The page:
A group of dancers on stage in a semi circle take off their black blazers and throw them in the air

Pre-professional student Arnon Herring delivers a talk on Ohad Naharin

Pre-professional student Arnon Herring gave a talk to 2nd Year students on Monday 14 March about the choreographer Ohad Naharin. Arnon spoke about Naharin’s life and career as well as his own personal experience with him. It was an incredibly insightful talk and the students were all very much engaged.

Gaga movement language

Ohad Naharin was born in Israel and began his career with the Batsheva Dance Company in 1974. He is known for his own unique movement language, Gaga, which is based on the deep activation of the body and physical sensations. The language was developed to facilitate communication between dancers and emphasise the freedom and pleasure of movement. Many dancers have said that Gaga has allowed them to connect and listen to their own bodies and lose self-consciousness when dancing. Arnon discussed Ohad’s process of working with dancers on Gaga:

Ohad loves ballet dancers, he loves taking a pure ballet dancer and breaking their technique into his own style. He always said when I did classes with him: you never move in Gaga from the muscles, you move either from the bones, blood, veins or flesh. You don’t think about muscles because they have limitations, if you think about moving from the veins, blood, bones or flesh then you have no limitations. It’s actually insane when you see ballet dancers who went to his company for a few years… their classical technique became even better. Their performance becomes insane.

A political scandal

Naharin’s choreographic works cover a lot of social and political themes. One of his most famous pieces Echad Mi Yodea is set to a traditional Jewish Passover song and caused a scandal in 1998 when it was set to be performed at a celebration of Israel’s 50th anniversary as a nation-state. Government officials attempted to censor the dance, however Naharin refused and instead pulled the company from the performance in protest. Arnon spoke about Ohad Naharin’s political stance:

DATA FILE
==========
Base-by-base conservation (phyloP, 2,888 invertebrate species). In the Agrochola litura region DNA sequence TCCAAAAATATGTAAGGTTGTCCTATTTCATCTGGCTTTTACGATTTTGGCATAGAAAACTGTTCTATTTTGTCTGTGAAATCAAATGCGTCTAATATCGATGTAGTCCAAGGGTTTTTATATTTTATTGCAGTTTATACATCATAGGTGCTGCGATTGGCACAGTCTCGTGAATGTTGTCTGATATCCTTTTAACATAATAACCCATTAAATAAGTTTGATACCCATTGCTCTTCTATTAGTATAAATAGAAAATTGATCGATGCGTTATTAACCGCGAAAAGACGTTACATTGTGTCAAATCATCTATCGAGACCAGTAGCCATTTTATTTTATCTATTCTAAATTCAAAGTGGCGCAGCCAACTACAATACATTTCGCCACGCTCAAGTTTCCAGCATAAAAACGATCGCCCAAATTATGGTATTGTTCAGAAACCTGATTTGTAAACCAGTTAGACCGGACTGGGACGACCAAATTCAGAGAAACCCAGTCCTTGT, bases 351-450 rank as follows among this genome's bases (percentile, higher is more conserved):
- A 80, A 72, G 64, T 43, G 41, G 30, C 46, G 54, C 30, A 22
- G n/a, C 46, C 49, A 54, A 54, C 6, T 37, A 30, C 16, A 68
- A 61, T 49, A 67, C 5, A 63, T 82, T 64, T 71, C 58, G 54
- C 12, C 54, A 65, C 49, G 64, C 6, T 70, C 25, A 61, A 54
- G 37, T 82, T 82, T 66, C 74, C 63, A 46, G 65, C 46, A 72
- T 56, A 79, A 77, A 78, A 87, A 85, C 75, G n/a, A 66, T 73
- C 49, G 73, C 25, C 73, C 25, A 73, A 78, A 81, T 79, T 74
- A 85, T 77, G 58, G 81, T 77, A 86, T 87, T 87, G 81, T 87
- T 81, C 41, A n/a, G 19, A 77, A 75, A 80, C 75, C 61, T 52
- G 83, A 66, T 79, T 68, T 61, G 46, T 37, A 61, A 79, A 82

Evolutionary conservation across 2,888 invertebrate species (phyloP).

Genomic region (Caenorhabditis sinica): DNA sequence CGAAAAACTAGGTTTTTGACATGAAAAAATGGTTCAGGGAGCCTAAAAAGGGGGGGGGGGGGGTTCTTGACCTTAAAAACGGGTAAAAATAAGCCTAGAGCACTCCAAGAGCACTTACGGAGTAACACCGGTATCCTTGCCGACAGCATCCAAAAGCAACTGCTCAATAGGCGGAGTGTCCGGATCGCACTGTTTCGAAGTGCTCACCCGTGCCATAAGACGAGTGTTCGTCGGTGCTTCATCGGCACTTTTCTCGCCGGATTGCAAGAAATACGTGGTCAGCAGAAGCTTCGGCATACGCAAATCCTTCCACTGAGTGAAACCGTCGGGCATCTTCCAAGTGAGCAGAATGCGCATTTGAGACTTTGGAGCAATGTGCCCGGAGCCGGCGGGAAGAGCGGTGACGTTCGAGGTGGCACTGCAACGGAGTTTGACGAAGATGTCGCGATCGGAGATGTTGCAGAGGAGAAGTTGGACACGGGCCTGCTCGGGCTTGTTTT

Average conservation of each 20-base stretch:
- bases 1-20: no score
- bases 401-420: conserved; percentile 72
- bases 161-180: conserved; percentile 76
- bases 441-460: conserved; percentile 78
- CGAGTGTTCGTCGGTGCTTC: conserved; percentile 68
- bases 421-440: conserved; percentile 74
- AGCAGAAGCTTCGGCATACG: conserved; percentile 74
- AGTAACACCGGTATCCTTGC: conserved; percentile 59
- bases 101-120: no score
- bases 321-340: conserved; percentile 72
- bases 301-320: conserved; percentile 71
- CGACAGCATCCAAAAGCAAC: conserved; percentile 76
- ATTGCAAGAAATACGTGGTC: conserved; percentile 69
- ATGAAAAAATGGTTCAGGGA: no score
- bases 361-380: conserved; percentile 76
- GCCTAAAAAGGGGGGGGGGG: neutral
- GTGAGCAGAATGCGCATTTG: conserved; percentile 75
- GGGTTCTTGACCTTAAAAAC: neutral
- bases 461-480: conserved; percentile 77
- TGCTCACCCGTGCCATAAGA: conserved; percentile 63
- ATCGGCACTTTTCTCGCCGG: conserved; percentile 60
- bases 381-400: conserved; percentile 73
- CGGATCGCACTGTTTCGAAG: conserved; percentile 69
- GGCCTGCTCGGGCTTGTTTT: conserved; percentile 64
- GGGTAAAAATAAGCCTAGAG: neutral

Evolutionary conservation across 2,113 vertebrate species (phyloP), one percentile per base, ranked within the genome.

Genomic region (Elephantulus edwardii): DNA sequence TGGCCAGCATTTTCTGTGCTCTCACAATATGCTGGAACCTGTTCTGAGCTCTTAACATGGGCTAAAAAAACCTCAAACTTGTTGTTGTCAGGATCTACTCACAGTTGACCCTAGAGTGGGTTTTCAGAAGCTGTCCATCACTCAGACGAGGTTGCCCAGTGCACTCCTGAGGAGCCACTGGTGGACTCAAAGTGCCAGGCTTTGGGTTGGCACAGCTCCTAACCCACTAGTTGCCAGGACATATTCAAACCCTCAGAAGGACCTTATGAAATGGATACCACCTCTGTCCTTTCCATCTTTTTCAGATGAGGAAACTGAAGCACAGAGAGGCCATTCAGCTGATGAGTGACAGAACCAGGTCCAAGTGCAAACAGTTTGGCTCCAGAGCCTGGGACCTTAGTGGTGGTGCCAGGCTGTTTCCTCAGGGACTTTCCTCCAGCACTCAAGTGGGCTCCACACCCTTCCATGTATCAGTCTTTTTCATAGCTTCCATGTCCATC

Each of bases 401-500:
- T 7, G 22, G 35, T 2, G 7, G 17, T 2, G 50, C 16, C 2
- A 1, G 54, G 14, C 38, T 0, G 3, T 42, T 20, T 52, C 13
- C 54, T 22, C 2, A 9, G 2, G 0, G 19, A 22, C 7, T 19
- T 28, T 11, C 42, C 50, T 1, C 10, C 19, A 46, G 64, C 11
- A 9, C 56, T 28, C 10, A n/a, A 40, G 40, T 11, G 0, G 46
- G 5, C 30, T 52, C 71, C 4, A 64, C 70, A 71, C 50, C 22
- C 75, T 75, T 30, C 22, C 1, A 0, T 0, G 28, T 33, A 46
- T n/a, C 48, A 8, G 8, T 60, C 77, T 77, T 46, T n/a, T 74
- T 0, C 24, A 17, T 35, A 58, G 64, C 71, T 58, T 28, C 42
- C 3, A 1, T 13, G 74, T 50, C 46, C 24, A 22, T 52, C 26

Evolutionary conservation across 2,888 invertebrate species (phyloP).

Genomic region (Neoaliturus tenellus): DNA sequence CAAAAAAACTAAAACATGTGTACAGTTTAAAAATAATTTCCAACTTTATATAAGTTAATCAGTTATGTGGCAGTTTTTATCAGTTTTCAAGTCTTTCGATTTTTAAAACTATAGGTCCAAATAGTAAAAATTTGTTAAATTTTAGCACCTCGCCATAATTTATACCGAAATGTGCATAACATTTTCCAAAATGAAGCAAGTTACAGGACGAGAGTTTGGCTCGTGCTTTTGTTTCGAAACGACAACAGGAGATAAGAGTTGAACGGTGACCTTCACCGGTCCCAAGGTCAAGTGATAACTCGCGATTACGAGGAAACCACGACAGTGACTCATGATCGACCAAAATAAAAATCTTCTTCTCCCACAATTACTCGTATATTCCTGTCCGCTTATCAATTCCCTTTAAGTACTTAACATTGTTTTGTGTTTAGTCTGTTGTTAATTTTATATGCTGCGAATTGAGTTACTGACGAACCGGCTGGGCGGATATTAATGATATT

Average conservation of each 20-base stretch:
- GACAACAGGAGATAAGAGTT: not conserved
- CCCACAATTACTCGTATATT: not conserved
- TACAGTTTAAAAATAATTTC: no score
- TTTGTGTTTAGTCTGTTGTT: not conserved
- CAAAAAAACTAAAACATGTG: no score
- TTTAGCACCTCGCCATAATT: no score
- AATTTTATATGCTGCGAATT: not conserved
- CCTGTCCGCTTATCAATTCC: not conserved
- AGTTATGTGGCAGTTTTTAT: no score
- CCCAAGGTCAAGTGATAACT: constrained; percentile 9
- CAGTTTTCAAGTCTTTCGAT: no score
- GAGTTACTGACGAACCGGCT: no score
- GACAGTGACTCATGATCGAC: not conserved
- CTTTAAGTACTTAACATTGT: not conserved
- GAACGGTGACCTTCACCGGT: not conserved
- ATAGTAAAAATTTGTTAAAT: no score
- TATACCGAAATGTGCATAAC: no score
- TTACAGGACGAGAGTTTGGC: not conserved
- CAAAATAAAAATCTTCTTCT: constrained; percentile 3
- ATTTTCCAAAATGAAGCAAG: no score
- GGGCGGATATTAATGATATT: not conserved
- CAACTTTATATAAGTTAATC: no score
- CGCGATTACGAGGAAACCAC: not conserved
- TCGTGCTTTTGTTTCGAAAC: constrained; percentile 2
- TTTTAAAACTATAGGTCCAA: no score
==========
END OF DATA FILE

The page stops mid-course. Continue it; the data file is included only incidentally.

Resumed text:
He’s very good at scandals, it’s what makes him a great artist. He’s happy that people talk about his pieces because art can move people… this is a great example of how it can really affect the country in a very political way.

Being Billy

When Arnon played the role of Billy Elliot, Ohad Naharin attended the premiere of the musical. He gave Arnon some advice on how to play the part:

He told me I treated the role as a dancer, not as an actor. He told me to forget the technique… to be an animal. He thought I was thinking too much about the technique…he told me to forget about it, Billy is not a dancer, he’s a boy that learns to dance. He really did change my role a lot, I owe him a lot… he tries to encourage boys in the country to dance because it’s a very rare thing in Israel for boys to dance, there’s a big stigma. He was very glad that the musical did affect young dancers.

A pioneering choreographer

Arnon spoke about what an inspiration Ohad Naharin is to him and why his work is so ground breaking:

I think he defines the Israeli culture best because he brings the two most popular subjects – the army and religion – to the stage and puts them in a very contemporary and creative way. He’s very creative; I think he’s the greatest Israeli choreographer of all time and one of the greatest choreographers in history.

Image Credit: © Julien Behamou/OnP

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